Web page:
Ryanair is continuing its pursuit of travel websites it claims are bypassing the airline’s online security system to “data-scrape” fares, with Booking.com the latest to be slapped with a writ, following similar action against Expedia, Kiwi.com and Cologne Bonn Airport.
In a court case filed in the US, Ryanair claims that its brand is being damaged by the Booking.com’s actions and is seeking a trial by jury in Delaware.
The case is part of a long-running battle to stop travel sites accessing Ryanair flights and then selling them on to customers, in many cases charging extra fees that inevitably result in higher air fares.
Ryanair has yet to comment on the Expedia case but, according to its website, the airline licenses access to price, flight and timetable information for price comparison purposes only. It says it will, in the interests of its passengers, “continue to prohibit, as it always has, the re-selling of its flights”.
The airline’s controversial group chief executive Michael O’Leary, who regularly gives rivals “both barrels”, has previously threatened to eliminate third-party booking sites, which he branded useless.
Speaking at the Future Travel Experience conference in Dublin in 2017, O’Leary said: “The future of air travel is that the clever airlines are going to ‘own’ the customer. It’s not going to be owned by some bloody disintermediator… We own the future of travel. Nobody else is going to come remotely bloody close to us because nobody else is going to get remotely close to either our costs or our fares.”
O’Leary said that the majority of travellers plan their holidays around the price of an airfare, insisting that airlines “screw up” by letting passengers get overcharged by third-party sites.
“There’s a unique opportunity for the airlines to continue to develop and grab hold of the customer,” he added. “The airlines have been historically awful at developing customer relationships.”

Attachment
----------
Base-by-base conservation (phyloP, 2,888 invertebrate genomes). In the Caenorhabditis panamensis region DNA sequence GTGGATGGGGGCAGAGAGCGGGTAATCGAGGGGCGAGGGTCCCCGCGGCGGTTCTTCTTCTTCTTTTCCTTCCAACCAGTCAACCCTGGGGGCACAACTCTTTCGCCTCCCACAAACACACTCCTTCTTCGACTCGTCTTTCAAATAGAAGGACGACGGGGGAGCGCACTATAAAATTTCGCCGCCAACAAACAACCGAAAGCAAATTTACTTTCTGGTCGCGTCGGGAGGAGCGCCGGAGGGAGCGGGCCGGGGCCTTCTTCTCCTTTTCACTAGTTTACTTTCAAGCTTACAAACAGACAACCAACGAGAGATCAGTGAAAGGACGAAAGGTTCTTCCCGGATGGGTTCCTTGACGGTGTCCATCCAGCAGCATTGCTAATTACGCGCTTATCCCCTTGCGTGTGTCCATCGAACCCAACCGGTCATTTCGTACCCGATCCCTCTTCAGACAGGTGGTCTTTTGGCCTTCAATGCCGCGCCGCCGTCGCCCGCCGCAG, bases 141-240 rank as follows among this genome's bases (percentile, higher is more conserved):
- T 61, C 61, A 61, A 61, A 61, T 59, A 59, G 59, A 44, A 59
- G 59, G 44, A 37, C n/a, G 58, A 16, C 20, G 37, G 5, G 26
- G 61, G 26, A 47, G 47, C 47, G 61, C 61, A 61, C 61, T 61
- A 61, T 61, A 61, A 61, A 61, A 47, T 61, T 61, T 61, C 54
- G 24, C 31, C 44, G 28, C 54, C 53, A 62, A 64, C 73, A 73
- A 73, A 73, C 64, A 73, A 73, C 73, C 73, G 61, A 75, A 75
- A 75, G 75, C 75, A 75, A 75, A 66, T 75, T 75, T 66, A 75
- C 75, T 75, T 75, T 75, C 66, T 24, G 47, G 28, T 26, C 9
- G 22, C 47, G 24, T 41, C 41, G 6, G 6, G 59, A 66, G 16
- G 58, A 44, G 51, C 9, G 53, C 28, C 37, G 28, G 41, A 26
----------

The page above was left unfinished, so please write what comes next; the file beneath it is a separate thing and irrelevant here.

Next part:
Within weeks, in December of the same year, Ryanair filed a lawsuit accusing Expedia of illegally scraping information from its website to offer flights, in contravention of the airline’s policy.
However, Expedia counter-sued, accusing Ryanair of “improperly using its monopoly position in the flights markets to eliminate competition in other markets, including the markets for flight/hotel/car packages”.
Last August, filings in a federal court in Seattle revealed that both parties had agreed to voluntarily dismiss the case. A spokesperson for Expedia Group confirmed that the companies had reached a settlement but said the terms were confidential.
Even so, Ryanair also launched legal proceedings in the Irish High Court against Germany’s Cologne Bonn Airport and Czech Republic-based travel booking website Kiwi.com.
Kiwi.com provides a third-party flight booking service, as well as car and hotel booking services, in partnership with Rentalcars.com and Booking.com. Meanwhile, Cologne Bonn Airport recently embedded Kiwi.com’s technology on its website, in a move designed to simplify the flight booking process for passengers who wish to combine flights with different airlines.
None of the three parties involved have so far commented on this case either, which has yet to be heard.
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